Next post I'll tell you about the beautiful Sycamore tree. I love to watch them in August, that is when they first start turning colors from the spring and summer green. Now, I say "summer" loosely, because our summer generally lasts well into October. The turning of the leaves in August reminds me that for all of our summer heat in Texas, winter will come. It is one of my favorite trees in our area. I've painted it on location in the Texas Hill Country areas of the Pedernales River and the Rio Frio. I must stop now, or I'll tell it all to you this week.

Until next time!

Monday, August 13, 2007

Monday, August 13, 2007



Last week was really busy with out of town guest, and a wedding. I didn't have a lot of concentrated studio time, so I did "repairs" to paintings and cleaned. Organized chaos is how artist Linda Blondheim describes it! Very appropriate description for my studio too. I need some level of organization to function, but the act of painting creates a certain amount of chaos for me. In addition to my painting area, I have a place in my studio for framing and making cards, one for displaying paintings, another for perusing photos for ideas. These areas can all get really messy, and at times I simply must stop and straighten up.




Doing repairs to paintings requires a smaller block of time, and it is many times how I use shorter studio hours. Often, when a painting isn't quite right, I set it aside until I know what I want to do with it to make it pleasing to my eye. I will have a "repair" day, and work on a number of paintings. It's often quick gratification - short work time ending up with several pieces that I'm pleased with.




Flora and Fauna Report!



The bougainvillea are starting to bloom in my herb/naturalized/flower garden. They will be really pretty later in the fall. Just one little bloom is making me happy right now!




I love this color of bougainvillea, the deep fuchsia one. This is a painting from last fall, painted in my garden. These beauties grow so well in the Texas Hill Country area, it's able to stand our heat and dry conditions, and the harsh sun just makes it bloom more. This painting is a 12 x 9, oil on canvas board.




The baby chick is growing fast, and towering above the rest of the new family. We purchased a number of baby chicks, and they are getting on just fine with our hatch. (We don't have an incubator, so we rarely have baby chicks of our own, and usually purchase them.) They will soon be with the adults in the chicken yard.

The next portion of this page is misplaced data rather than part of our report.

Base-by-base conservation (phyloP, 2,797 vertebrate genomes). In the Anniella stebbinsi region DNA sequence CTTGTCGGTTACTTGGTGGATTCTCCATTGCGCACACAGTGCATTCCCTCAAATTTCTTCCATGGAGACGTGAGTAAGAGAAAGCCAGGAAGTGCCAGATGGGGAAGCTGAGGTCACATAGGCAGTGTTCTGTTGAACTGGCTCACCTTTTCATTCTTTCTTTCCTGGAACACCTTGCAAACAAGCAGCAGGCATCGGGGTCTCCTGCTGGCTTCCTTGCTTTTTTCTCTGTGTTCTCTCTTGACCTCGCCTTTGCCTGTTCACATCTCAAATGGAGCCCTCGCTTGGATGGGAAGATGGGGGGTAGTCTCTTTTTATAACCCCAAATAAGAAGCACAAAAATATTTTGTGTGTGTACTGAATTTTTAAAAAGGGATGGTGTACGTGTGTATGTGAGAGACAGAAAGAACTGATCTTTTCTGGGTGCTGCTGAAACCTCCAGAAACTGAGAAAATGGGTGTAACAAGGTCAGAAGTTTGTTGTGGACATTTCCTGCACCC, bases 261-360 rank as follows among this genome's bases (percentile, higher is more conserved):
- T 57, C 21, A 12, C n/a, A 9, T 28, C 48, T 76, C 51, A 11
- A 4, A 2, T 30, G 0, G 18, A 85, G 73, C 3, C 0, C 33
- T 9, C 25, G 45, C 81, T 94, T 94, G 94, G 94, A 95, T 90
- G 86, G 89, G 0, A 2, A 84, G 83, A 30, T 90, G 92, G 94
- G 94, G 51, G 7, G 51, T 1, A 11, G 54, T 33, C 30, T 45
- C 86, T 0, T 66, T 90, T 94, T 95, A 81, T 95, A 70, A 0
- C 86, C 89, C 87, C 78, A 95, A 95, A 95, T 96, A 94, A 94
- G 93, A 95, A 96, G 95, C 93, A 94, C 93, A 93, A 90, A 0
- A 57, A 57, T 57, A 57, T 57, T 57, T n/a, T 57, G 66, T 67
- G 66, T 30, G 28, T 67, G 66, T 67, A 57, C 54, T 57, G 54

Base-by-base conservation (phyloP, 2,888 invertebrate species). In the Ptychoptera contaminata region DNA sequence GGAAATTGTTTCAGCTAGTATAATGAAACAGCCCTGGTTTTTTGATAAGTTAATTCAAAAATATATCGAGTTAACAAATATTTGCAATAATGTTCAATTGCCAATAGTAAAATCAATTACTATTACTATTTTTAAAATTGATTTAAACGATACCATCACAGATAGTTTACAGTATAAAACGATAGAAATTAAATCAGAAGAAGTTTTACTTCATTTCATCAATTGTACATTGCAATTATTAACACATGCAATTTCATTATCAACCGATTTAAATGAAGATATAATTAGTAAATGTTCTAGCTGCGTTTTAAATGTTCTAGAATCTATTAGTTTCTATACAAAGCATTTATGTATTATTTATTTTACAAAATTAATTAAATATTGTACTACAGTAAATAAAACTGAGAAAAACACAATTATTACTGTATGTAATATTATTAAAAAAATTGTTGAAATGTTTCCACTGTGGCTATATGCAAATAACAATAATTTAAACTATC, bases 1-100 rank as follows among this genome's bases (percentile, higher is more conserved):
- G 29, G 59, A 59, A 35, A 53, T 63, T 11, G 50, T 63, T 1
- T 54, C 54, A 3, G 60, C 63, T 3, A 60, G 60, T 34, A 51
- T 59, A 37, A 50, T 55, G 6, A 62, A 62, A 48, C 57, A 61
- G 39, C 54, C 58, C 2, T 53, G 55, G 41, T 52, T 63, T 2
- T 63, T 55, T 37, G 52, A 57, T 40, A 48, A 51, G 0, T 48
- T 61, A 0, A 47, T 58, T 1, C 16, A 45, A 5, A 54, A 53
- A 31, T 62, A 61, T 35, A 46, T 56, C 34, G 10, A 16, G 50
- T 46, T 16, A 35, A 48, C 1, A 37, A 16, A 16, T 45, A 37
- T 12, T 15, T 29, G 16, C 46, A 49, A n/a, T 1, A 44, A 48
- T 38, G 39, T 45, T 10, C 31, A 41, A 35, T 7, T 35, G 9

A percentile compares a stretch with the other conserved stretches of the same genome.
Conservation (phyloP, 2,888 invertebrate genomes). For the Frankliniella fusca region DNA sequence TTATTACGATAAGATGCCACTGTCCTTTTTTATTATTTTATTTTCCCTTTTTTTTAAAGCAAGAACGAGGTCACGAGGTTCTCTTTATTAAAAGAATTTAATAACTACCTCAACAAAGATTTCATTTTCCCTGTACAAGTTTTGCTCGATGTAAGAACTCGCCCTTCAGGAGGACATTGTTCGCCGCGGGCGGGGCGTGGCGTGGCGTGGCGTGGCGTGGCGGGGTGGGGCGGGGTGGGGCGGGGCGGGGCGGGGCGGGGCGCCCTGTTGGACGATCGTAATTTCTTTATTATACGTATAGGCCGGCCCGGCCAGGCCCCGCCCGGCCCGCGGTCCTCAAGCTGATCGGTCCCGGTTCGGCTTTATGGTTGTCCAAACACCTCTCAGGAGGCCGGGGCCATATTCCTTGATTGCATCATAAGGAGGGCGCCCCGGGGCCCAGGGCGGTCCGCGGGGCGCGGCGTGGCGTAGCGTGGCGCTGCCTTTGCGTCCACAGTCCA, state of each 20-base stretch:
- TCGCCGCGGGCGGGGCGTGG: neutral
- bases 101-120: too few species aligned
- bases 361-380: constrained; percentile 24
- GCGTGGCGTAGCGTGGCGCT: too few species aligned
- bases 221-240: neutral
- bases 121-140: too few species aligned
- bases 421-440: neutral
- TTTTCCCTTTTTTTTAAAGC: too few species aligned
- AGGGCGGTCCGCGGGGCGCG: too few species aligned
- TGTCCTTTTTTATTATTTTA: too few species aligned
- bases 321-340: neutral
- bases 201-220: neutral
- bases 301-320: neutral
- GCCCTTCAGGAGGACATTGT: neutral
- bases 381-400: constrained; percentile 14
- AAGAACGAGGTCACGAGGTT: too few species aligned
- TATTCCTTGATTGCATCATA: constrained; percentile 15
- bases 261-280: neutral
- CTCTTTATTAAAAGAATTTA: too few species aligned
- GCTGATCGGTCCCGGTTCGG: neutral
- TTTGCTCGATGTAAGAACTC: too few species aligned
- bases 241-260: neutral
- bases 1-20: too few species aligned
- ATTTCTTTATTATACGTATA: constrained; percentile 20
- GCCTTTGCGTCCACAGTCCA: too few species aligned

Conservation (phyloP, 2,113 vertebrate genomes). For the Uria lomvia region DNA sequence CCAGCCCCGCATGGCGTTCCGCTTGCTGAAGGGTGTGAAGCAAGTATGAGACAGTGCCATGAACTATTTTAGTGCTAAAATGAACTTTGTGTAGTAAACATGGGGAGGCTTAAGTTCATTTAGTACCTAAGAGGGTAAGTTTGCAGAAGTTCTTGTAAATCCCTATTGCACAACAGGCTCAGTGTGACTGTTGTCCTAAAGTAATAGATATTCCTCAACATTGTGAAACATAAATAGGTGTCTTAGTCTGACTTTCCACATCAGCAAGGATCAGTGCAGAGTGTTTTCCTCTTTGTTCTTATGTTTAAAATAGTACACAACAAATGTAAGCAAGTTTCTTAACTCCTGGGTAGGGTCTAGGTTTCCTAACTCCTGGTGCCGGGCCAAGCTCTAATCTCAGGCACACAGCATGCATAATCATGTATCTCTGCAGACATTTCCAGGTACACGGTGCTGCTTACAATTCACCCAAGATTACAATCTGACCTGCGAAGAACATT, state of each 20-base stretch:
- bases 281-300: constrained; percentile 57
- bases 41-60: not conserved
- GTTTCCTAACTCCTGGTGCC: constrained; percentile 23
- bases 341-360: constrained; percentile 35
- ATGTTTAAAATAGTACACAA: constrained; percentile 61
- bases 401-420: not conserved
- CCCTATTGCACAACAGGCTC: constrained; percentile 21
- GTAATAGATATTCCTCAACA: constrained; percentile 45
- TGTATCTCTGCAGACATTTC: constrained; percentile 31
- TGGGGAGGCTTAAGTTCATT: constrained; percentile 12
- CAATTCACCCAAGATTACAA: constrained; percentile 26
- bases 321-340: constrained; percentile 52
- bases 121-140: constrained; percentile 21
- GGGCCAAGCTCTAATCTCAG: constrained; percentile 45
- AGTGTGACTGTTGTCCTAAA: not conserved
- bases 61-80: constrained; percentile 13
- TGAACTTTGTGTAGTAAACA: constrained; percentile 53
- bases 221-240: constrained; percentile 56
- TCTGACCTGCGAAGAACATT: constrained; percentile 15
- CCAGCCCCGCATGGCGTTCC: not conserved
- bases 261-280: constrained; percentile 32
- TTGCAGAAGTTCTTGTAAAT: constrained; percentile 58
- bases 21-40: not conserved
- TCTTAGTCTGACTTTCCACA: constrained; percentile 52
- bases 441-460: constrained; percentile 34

'till next time!

Saturday, August 4, 2007

August 4, 2007, Saturday

My Rio Frio Series:


I have continued to paint from my Rio Frio series. I planned to do that for the month of July, but I not ready to put that idea aside yet. I have painted all of these paintings from one photo.

These two paintings were abstracted from the same reference photo.

12 x 16, oil on Gallery wrap canvas

14 x 11, oil on canvas panel

Both of these paintings will be available for sale on my website when they are sufficiently dry.

I am enjoying immensely the creative juices flowing from this series, and will continue to use this photo until I no longer see another painting. Larger paintings are in the plans for this coming week.

Marc McCord calls the Rio Frio "a gem." In his writing about Rio Frio, McCord says "....the Rio Frio is a gem of Texas rivers. Its water flows cool, clean and clear from underground springs that gush forth some of the purest water to be found in a Texas river, the bed of which is limestone and gravel. Rising above Kent in Real County, the Frio flows past Garner State Park and on down to Concan (the end of the section most frequently paddled, and which is covered in this report), then down to the Three Rivers area in Live Oak County where it intersects the Atascosa and Nueces Rivers." Quoted with permission of Marc McCord, http://southwestpaddler.com/ .

Garner State Park is where I have painted the Frio, and taken many photographs. This particular photo reference I'm using was taken under the bridge just before the entrance to the State Park.